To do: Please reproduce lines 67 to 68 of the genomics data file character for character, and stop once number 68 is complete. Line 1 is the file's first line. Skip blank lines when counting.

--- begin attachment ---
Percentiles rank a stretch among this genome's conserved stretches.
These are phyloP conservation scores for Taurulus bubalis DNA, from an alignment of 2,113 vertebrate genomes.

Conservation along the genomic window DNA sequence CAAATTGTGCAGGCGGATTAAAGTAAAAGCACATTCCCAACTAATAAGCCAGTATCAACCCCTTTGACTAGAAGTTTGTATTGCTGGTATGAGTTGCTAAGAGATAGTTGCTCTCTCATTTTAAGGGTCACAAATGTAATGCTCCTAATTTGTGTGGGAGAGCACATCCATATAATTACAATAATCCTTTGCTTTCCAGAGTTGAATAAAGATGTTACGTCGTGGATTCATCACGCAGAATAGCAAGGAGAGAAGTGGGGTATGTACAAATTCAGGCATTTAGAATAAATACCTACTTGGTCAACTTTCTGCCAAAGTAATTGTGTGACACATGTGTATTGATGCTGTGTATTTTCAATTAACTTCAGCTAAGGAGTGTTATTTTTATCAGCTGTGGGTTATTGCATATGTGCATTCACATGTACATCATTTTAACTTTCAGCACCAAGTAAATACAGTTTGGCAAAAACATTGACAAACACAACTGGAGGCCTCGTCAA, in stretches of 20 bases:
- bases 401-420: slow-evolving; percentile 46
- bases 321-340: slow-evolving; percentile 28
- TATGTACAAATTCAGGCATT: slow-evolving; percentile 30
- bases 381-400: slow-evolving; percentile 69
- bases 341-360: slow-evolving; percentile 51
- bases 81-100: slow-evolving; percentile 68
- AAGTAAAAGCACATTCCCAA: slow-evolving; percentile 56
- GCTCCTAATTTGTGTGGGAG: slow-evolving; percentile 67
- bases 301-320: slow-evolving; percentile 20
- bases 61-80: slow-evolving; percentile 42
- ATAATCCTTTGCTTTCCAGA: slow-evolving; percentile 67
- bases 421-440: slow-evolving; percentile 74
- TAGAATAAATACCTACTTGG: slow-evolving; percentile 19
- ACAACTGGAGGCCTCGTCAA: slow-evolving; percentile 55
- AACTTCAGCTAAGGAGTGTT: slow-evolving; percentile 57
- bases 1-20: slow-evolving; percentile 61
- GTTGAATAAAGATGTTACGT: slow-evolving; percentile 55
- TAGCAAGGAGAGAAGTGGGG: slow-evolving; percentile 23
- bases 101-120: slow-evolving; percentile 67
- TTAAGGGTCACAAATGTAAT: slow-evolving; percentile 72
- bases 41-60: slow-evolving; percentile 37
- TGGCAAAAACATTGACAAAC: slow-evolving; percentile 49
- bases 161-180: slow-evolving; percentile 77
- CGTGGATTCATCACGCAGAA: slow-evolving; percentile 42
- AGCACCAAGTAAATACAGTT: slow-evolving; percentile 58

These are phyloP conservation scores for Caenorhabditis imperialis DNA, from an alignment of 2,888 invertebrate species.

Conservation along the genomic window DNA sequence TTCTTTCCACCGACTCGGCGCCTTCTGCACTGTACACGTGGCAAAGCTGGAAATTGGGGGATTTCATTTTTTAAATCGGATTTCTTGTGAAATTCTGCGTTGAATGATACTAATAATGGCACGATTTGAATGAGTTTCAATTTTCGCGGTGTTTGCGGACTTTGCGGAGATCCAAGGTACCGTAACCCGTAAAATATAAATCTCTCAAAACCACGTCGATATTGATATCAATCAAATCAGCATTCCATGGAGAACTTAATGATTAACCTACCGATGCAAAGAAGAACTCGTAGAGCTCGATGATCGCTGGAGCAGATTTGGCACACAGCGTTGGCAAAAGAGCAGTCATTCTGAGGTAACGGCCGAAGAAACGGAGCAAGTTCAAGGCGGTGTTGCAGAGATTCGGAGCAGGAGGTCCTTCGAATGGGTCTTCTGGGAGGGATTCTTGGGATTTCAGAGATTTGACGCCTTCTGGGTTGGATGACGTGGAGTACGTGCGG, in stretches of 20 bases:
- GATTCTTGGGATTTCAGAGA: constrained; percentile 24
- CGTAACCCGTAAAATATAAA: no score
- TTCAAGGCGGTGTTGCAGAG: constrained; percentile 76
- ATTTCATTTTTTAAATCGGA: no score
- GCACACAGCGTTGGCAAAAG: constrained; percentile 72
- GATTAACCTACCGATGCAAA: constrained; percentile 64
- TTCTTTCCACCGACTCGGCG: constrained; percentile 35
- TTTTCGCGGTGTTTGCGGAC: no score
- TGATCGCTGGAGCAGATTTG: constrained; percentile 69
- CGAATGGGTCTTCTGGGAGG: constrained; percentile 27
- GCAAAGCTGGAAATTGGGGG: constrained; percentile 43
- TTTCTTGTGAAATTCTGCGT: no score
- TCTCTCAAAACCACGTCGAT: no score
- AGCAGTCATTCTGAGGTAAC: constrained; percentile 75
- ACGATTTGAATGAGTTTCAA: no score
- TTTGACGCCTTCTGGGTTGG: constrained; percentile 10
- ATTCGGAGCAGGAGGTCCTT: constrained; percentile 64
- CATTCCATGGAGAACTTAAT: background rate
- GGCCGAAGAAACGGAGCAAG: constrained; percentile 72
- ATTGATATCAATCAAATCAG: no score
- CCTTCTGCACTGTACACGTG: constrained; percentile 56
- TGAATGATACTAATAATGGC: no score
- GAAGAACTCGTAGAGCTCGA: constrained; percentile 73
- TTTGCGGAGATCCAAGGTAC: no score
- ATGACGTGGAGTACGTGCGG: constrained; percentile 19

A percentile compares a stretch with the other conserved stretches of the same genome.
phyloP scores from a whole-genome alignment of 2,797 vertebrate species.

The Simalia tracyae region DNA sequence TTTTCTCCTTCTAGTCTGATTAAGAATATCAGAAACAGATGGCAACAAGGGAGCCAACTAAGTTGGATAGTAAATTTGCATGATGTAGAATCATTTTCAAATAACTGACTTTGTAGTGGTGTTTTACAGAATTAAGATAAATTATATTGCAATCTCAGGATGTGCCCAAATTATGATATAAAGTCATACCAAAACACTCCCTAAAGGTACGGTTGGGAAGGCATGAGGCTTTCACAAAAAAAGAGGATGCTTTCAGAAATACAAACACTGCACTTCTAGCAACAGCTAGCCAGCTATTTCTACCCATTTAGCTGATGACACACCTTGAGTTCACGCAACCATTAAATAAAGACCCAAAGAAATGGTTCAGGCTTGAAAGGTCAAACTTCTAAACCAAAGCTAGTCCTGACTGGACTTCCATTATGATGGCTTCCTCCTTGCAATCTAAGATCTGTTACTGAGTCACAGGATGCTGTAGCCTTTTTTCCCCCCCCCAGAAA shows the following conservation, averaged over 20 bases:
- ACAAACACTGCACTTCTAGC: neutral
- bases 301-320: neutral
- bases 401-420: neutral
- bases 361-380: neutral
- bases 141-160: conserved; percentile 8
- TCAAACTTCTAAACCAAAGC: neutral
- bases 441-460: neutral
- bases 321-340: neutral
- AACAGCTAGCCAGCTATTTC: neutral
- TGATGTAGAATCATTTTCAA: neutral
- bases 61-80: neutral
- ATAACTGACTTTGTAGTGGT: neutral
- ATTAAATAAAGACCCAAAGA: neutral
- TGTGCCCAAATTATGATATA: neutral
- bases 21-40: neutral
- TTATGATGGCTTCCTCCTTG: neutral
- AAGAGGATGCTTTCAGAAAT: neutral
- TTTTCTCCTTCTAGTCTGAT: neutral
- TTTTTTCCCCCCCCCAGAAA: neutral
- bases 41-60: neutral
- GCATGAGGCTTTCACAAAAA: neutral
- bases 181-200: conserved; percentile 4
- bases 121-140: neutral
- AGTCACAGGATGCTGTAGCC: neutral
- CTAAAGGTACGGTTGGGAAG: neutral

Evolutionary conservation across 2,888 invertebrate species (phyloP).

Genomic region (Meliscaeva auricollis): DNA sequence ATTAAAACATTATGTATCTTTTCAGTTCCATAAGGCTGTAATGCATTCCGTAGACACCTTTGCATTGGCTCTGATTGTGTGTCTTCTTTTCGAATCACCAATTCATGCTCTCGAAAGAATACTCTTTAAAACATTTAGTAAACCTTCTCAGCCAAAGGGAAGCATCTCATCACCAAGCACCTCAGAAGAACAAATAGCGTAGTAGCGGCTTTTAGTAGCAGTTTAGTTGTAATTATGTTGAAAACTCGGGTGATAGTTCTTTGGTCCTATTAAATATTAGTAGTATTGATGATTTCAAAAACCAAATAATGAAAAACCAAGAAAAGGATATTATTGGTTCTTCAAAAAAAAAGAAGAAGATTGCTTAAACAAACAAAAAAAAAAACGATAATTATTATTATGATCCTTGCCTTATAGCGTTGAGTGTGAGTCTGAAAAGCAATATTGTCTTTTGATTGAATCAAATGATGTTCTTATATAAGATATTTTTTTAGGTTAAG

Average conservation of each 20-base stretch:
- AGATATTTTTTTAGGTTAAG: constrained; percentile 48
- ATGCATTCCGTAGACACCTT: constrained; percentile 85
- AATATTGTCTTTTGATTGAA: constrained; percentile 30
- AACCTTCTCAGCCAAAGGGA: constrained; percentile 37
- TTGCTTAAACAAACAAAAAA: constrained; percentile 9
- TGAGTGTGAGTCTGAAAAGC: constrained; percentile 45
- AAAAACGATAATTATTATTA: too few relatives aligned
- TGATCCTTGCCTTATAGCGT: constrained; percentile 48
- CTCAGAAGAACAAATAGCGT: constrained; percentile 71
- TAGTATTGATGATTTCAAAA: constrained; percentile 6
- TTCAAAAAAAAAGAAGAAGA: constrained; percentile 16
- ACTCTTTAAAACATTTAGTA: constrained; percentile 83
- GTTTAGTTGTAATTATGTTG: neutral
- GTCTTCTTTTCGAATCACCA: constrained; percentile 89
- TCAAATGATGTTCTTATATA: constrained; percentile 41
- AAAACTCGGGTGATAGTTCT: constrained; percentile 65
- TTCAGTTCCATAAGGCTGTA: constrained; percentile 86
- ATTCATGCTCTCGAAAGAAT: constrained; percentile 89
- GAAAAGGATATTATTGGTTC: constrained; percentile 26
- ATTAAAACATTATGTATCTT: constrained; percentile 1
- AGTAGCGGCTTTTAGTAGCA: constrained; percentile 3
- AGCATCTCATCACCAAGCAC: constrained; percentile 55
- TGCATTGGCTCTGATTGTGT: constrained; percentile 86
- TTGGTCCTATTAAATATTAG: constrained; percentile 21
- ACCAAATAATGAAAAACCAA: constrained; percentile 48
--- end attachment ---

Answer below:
- AACAGCTAGCCAGCTATTTC: neutral
- TGATGTAGAATCATTTTCAA: neutral